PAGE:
Great Dixter – A Revelation

There are some places that you dream of visiting. You study the photos in books or on-line and you create an impression, maybe a little gilded, in your mind’s eye. For me Great Dixter is such a place.  I have longed to visit for years but just as you hesitate to watch a film of…

The Jaded Garden Visitor

I have run out of enthusiasm for garden visiting, a sensation I am finding quite surprising. Garden visiting is something I have done for some 6 years or more on a fairly regular basis. Until the last year I felt excited and enthusiastic about visiting a garden. It was like unwrapping a present on Christmas…

Book Review: The New English Garden

“A garden is inseparable from its legends. It needs, as well as walking, reading” Alasdair Forbes, Plaz Metaxu At first glance The New English Garden by Tim Richardson looks like your typical coffee table book. Large, heavy and full of stunning atmospheric photographs by that well-known garden photographer Andrew Lawson. However, it soon become evident…

Nichols Garden – San Francisco

When I came back from my jaunt to San Francisco with the Garden Bloggers Fling I have to admit to being rather punch drunk and gardened out.  I wrote a couple of posts at the time but it is only now a month on that I have found myself with time and a clear head…

Veddw: Trying not to say ‘lovely’

Yesterday I finally visited Anne and Charles’s garden – Veddw.  I say finally as I have wanted to visit for a while but have been a little intimidated by Anne’s approach to how people view gardens and especially the glossy magazine articles on gardens where everything is ‘lovely’. I’m not sure what I was expecting…

The Laskett

Yesterday I visited The Laskett, nestling on the borders between England and Wales.  This is a garden I have been aware of for some time, reading both positive and negative reviews but had never visited as it is only open to group visits. The Laskett is first and foremost a private and deeply personal garden;…

My Dream Garden

Stone House, Worcestershire This post is written as part of the Grow Write Guild – this week the theme is Your Dream Garden When I sat down to write about my dream garden I closed my eyes to try to bring an image to mind.  Weirdly, it all went a little Disneyish and the fantasy…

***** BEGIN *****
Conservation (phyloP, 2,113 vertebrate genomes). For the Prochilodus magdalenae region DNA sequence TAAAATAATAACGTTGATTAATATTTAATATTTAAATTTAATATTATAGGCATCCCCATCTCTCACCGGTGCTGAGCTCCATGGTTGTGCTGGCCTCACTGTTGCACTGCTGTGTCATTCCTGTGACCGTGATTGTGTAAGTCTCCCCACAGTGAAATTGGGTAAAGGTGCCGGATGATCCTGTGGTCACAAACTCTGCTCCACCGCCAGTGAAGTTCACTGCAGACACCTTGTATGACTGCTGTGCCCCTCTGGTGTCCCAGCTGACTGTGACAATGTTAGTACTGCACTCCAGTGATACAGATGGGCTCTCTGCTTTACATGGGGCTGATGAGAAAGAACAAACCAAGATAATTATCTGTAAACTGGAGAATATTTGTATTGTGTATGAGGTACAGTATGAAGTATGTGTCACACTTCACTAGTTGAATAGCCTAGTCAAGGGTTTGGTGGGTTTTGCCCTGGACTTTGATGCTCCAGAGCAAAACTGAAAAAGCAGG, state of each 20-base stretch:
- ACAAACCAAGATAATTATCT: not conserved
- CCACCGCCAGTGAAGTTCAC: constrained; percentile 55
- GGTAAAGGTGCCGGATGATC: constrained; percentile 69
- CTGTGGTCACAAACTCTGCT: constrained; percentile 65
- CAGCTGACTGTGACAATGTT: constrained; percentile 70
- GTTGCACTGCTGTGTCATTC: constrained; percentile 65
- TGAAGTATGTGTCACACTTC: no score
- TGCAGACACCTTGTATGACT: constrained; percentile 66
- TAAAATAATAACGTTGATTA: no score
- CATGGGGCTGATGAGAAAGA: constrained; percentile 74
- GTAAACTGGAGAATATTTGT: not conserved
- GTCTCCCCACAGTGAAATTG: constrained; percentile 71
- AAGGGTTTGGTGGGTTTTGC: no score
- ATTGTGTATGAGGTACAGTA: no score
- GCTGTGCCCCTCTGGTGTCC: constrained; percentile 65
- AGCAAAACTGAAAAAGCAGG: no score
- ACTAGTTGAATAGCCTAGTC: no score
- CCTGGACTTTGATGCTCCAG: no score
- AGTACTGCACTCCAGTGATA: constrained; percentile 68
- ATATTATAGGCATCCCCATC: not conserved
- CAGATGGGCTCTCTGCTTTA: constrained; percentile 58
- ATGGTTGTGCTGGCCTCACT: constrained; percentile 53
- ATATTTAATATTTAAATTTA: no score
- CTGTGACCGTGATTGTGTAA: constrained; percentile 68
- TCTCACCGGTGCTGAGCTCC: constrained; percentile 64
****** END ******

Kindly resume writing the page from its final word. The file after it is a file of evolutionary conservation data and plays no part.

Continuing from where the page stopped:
What comes first?

What’s more important to you  – plants or design?  For me its plants every time and always has been.  Originally I started with some bedding plants and hanging baskets then as my confidence grew I started to grow a few perennials and shrubs.  The real leap came when I  moved to this house with a…

Restored parterre de broderie – Witley Court

Earlier this week I posted about my visit to Witley Court, an English Heritage property and I mentioned that the gardens had been recently restored.  As promised here they are. The original parterres were designed by landscape architect William Nesfield between 1854 and 1860.   The parterre is designed to be seen from above, for example…

A Nation of Magpies

I am becoming increasingly convinced that the English are a nation of magpies.  We seem to have an innate ability to pick and choose the best bits of various cultures and make them our own.  You only have to look at the range of cuisines we enjoy on a regular basis to see what I…

Urban Greening – If Only!

I recently read an article in the RHS magazine The Garden about the importance of urban greening of gardens on the environment and it aggravated a kind of sore that I experience when I drive through my neighbourhood. I live on a small suburban housing estate which is made up of bungalows, detached and  semi-detached…

Projects underway

With the arrival of some much needed rain over the last few weeks my son and I have finally started on some of the projects I had planned for the garden.  I must admit I am lucky to have a very practical son to  help me out with my plans. Last weekend he cleared the…